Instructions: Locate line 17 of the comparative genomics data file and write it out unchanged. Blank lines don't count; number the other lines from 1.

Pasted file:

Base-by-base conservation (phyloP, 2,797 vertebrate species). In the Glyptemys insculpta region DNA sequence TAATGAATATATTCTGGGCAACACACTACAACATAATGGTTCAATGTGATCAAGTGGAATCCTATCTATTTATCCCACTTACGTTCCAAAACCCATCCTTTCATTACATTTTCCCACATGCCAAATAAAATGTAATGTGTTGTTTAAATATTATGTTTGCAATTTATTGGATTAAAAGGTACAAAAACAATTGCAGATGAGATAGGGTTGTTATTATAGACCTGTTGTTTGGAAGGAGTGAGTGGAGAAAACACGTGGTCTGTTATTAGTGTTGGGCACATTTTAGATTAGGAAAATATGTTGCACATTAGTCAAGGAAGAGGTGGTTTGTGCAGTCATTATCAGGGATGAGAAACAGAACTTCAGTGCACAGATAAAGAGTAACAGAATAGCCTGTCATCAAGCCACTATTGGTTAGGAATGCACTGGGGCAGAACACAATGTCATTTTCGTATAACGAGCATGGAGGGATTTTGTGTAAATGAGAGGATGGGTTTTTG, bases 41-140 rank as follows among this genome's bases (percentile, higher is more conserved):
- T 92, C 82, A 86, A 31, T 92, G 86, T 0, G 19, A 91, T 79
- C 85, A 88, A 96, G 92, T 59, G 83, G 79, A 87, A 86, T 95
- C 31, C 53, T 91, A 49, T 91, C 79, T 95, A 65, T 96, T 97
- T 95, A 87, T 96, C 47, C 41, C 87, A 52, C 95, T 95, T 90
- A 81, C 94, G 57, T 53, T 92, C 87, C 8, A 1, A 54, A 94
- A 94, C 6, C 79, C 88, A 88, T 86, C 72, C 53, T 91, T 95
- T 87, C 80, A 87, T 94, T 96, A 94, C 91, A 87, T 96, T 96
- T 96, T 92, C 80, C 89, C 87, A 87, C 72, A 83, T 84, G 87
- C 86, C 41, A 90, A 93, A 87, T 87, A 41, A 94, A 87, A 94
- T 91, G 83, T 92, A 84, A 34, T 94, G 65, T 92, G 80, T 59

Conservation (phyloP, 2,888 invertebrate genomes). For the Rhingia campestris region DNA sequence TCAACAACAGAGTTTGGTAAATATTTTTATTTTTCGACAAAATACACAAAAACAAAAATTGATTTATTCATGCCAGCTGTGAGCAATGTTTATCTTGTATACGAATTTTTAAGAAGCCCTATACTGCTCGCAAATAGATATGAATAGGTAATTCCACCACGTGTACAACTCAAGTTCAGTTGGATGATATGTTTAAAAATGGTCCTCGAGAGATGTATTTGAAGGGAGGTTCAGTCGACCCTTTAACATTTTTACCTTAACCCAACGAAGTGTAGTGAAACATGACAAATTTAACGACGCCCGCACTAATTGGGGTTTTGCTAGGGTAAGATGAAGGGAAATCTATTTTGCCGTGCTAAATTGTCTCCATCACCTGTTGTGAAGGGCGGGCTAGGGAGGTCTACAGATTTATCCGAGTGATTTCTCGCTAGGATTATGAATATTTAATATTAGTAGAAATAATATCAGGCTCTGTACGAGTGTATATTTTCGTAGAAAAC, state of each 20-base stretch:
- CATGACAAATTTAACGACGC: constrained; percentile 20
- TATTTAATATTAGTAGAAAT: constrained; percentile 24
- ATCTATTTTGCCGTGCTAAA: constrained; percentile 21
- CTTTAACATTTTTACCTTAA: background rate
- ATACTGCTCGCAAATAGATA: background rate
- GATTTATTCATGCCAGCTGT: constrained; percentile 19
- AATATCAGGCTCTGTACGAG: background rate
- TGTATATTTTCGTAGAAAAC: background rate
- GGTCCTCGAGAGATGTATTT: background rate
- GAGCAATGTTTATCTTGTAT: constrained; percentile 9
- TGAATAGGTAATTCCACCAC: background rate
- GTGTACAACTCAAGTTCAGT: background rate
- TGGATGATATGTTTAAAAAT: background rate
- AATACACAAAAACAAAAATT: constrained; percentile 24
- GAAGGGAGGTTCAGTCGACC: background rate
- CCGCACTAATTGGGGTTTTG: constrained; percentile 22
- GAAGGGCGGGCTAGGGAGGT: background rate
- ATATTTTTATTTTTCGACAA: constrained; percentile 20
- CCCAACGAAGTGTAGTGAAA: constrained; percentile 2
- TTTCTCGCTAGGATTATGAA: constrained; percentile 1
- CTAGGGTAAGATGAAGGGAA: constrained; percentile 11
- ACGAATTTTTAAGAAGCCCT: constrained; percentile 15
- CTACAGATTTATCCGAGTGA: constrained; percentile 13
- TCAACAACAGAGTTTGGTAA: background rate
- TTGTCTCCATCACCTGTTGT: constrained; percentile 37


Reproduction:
- ATACTGCTCGCAAATAGATA: background rate